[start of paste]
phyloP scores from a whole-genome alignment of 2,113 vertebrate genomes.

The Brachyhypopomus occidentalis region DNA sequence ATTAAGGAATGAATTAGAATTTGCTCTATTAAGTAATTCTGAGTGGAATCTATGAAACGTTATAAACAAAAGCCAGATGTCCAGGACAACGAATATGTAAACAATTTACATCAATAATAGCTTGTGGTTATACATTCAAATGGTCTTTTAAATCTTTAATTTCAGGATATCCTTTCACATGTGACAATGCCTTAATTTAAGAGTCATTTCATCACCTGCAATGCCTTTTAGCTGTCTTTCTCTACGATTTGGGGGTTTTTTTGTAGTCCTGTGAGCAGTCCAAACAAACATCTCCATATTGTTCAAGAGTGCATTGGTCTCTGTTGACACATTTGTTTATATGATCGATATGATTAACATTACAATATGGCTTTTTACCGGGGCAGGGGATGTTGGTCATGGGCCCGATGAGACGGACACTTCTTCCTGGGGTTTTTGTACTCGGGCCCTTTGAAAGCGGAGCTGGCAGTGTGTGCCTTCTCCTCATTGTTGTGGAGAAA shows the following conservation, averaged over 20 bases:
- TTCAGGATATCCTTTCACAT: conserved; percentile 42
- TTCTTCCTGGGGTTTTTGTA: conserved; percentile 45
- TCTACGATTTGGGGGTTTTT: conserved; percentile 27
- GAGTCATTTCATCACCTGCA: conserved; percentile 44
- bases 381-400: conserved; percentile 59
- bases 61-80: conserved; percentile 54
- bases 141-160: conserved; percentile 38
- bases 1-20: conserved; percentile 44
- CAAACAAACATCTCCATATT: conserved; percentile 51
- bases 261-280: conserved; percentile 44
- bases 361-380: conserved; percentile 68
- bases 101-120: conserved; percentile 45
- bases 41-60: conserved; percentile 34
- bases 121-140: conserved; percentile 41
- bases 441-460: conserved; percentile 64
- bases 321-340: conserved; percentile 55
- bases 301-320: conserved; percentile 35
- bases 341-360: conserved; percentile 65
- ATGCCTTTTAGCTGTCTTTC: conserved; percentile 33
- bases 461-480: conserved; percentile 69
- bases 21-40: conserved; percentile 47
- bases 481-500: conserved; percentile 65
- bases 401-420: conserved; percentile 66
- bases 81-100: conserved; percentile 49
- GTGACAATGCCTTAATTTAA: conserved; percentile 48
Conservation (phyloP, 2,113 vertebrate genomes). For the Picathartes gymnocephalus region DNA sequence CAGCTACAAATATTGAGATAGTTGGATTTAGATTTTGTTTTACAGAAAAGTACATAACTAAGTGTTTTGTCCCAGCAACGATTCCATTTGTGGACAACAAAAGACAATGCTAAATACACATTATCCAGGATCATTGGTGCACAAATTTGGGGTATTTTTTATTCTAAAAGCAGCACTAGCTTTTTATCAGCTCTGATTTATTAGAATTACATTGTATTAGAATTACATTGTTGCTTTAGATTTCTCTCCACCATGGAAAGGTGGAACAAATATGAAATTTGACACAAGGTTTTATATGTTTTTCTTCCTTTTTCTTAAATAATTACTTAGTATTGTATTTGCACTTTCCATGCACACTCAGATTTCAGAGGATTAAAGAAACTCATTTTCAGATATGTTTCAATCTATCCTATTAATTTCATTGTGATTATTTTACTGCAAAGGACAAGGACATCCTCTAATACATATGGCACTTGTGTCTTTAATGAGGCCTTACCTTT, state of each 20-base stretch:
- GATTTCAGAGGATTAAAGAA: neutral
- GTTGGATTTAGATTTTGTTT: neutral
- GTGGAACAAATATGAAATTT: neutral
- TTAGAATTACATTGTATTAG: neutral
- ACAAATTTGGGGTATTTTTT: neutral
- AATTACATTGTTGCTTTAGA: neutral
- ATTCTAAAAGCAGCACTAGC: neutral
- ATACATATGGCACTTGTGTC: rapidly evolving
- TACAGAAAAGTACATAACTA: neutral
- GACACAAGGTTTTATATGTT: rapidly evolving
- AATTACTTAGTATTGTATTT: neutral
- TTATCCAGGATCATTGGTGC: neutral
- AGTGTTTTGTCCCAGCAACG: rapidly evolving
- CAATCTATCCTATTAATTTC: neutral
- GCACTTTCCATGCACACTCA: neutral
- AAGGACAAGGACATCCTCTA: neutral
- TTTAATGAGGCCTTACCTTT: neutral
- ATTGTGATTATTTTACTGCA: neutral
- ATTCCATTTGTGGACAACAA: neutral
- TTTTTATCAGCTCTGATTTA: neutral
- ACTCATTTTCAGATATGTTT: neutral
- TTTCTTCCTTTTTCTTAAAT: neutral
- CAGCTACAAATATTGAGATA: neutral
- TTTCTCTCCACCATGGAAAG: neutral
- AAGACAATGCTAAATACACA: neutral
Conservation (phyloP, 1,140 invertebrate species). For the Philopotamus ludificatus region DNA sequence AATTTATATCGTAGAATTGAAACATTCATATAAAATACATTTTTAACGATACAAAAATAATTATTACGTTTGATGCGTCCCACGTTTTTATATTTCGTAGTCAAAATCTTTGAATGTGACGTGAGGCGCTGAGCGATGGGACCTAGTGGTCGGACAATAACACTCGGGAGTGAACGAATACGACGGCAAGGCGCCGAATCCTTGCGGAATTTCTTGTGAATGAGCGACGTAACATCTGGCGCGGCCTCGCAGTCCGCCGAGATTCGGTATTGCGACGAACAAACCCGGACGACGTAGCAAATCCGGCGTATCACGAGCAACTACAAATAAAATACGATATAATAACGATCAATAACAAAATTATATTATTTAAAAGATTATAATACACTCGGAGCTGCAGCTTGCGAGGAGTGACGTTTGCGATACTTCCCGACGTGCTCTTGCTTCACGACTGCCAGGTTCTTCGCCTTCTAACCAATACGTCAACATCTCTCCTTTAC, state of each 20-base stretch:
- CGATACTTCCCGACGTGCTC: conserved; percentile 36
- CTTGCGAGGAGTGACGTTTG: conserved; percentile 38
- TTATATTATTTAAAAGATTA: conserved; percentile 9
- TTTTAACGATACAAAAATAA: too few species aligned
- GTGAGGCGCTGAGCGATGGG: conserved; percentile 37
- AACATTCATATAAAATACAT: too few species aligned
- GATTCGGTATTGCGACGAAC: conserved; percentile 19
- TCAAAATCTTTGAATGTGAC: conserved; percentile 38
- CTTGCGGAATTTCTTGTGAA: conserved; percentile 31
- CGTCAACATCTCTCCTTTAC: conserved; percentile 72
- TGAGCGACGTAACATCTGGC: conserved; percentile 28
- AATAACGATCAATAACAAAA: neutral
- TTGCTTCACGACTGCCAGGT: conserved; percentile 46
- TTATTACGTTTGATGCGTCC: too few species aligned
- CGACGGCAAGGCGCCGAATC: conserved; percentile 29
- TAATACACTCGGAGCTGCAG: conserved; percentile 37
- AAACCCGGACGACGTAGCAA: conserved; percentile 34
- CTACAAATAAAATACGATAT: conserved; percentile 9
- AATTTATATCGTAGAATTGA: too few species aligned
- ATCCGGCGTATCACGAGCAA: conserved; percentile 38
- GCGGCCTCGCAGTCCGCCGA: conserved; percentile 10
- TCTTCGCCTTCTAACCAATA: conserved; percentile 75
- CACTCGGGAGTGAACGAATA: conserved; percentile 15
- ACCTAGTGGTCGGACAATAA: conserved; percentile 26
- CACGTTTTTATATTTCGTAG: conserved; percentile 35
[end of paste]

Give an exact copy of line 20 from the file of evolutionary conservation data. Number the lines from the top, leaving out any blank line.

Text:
- bases 341-360: conserved; percentile 65